From the foregoing, it is apparent that a new and improved digital voltmeter has been provided. As with most digital volt-meters employing integration, good noise rejection can be accomplished without the use of input filters. Also, the double ramp approach eliminates essentially all errors associated with drift in components such as integrating capacitor C operational amplifiers A and A and clock 40, since all these components are used in the generation of both ramps. In addition, self-biasing means is provided for the integrating operational amplifier, thereby providing the voltmeter with a high input impedance and eliminating errors due to loading of the input signal.

I claim:

1. A digital voltmeter comprising an input terminal for receiving an input signal, integrator means, means for switchably connecting the integrator means to the input terminal, biasing means associated with the integrator means for providing the integrator means with a high input impedance and serving to prevent loading of the input signal by the integrator means, said integrator means including an operational amplifier, said biasing means including a network connected to said operational amplifier, said network including at least one capacitive element for receiving and storing electrical charge during a period when the integrator means is not connected to the input terminal for releasing stored charge in the form of biasing current to the operational amplifier when the input terminal is connected to the integrator means said integrator means generating a first voltage ramp having a slope and height proportional to the magnitude of the voltage of the input signal and thereafter generating a second voltage ramp equal in height and opposite in polarity to said voltage ramp, said second voltage ramp having a predetermined slope independent of the input signal and a duration proportional to the magnitude of the voltage of the input signal, and digital means connected to the integrator means responsive to the duration of the second voltage ramp for computing and displaying the voltage of the input signal.

2. A digital voltmeter as in claim 1 wherein stored charge is delivered from the capacitive element to the operational amplifier at a rate sufiicient to supply all biasing current required by the operational amplifier, so that no current is drawn from an input signal applied to the input terminal.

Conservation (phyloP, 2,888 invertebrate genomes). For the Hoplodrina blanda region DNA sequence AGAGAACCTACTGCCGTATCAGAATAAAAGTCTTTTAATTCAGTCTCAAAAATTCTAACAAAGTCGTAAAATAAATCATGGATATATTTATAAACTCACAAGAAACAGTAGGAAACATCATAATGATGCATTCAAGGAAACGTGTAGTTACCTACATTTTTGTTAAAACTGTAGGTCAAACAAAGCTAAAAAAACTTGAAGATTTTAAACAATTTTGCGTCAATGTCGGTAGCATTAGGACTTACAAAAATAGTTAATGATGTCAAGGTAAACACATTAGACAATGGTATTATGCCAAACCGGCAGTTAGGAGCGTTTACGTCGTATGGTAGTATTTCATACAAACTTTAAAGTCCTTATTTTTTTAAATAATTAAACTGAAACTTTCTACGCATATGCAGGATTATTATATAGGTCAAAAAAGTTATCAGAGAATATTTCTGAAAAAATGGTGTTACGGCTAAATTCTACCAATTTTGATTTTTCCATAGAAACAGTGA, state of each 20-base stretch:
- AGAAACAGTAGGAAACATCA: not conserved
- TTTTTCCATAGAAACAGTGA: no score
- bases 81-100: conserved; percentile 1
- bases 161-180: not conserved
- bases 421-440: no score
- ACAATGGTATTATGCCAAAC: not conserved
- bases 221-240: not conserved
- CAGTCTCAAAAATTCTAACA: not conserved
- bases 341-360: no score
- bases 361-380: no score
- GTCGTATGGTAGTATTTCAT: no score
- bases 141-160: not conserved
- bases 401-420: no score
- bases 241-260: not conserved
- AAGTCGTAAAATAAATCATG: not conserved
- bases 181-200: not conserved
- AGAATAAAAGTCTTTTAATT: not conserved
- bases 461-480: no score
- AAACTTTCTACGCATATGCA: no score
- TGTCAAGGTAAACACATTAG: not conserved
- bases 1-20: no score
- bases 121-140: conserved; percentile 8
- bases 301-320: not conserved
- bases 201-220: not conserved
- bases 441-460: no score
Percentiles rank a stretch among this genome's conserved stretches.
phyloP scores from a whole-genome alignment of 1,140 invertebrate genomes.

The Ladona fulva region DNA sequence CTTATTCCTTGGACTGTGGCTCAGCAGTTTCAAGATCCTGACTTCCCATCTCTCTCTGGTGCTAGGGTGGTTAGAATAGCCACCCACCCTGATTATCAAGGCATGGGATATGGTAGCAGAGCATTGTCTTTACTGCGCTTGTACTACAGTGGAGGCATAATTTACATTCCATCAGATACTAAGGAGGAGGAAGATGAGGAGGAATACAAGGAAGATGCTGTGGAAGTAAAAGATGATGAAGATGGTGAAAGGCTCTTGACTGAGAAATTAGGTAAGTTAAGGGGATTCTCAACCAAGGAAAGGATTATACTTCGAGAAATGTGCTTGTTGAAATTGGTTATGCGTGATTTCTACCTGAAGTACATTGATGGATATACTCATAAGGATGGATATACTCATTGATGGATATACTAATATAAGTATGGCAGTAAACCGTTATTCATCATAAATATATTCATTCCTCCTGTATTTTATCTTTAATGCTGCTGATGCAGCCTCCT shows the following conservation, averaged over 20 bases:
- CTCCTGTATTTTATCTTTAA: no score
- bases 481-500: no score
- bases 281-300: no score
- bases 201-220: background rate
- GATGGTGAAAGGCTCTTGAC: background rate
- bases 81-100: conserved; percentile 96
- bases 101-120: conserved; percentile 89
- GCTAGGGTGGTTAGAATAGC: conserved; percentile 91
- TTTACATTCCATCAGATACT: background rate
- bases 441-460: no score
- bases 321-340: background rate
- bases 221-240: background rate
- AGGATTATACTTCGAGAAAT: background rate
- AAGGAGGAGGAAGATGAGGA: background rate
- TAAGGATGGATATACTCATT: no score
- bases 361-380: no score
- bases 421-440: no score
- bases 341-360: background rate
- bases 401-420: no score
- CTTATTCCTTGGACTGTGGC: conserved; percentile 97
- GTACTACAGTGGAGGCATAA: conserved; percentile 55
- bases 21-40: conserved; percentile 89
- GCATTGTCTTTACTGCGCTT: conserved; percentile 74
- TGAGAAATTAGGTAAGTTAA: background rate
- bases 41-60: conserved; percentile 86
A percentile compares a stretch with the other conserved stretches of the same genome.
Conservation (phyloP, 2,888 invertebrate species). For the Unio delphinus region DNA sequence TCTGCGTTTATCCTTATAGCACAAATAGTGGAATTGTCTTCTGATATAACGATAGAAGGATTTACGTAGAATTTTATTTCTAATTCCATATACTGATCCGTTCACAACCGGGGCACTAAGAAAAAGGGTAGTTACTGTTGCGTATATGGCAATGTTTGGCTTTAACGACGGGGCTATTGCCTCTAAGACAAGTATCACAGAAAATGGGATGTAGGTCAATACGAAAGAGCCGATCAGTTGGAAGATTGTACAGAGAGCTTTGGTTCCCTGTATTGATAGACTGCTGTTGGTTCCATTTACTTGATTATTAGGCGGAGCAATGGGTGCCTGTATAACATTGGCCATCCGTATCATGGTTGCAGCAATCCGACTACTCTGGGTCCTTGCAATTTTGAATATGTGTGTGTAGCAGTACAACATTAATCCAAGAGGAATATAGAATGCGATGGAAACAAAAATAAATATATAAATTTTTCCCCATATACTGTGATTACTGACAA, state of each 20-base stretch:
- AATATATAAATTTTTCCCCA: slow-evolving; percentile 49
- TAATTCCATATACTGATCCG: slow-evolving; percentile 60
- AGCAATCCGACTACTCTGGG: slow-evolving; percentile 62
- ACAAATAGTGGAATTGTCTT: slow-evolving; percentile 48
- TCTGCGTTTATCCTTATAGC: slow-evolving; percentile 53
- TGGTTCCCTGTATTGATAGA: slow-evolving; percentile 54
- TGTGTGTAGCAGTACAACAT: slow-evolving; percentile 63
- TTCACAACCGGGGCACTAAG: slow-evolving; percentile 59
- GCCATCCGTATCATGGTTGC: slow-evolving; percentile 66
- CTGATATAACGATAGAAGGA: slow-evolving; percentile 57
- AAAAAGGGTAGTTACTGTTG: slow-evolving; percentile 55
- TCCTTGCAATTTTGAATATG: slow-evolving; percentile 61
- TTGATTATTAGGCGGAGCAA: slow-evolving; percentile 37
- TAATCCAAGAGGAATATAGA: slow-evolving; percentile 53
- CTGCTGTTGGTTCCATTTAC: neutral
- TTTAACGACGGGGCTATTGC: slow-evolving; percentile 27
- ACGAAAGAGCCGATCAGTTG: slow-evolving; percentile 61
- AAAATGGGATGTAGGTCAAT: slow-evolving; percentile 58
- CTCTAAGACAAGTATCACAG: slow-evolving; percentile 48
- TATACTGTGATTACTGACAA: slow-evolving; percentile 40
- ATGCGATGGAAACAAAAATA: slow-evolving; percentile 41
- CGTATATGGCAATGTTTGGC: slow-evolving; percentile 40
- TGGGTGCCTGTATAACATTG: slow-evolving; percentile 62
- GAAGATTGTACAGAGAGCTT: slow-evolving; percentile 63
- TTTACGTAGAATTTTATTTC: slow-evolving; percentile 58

3. A digital voltmeter as in claim 1 wherein said operational amplifier includes inverting and non-inverting input terminals and said network includes a capacitor and a resistor connected in series between the input terminals of the operational amplifier.

4. In a digital voltmeter an input terminal for receiving an input singal, integrating operational amplifier means, means for switchably connecting the integrating operational amplifier means to the input terminal, biasing means including a capacitor connected to the integrating operational amplifier means for receiving and storing electrical charge during a period when the input terminal is not connected to the integrating operational amplifier means and for releasing stored charge in the form of biasing current to said operational amplifier means when the input terminal is connected thereto, whereby all biasing current required by the operational amplifier means is supplied by the Capacitor rather than being drawn from the input signal, said integrating operational amplifier means generating a first voltage ramp having a slope and height proportional to the magnitude of the voltage of the input signal and thereafter generating a second voltage ramp equal in height and opposite in polarity'to said voltage ramp, said second voltage ramp having a predetermined slope independent of the input signal and a duration proportional to the magnitude of the voltage of the input signal, and digital means connected to the integrating operational amplifier means responsive to the duration of the second voltage ramp for computing and displaying the voltage of the input signal.

References Cited UNITED STATES PATENTS 3,051,939 8/1962 Gilbert 324-99X 3,087,147 4/1963 Norris et a1. 324111X 5 3,368,149 2/1968 Wasserman 32499 3,458,809 7/1969 Dorey 32499 3,439,271 4/1969 Metcalf et al. 324-99 10 E. F. KARLSEN, As

sistant Examiner US. Cl. X.R.

Referenced by
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Classifications
U.S. Classification324/99.00D, 341/128, 324/111, 341/118
International ClassificationH03M1/00
Cooperative ClassificationH03M2201/192, H03M2201/60, H03M1/00, H03M2201/425, H03M2201/4233, H03M2201/01, H03M2201/4204, H03M2201/4105, H03M2201/4266, H03M2201/4135, H03M2201/8112, H03M2201/2344, H03M2201/4279, H03M2201/6121, H03M2201/4225
European ClassificationH03M1/00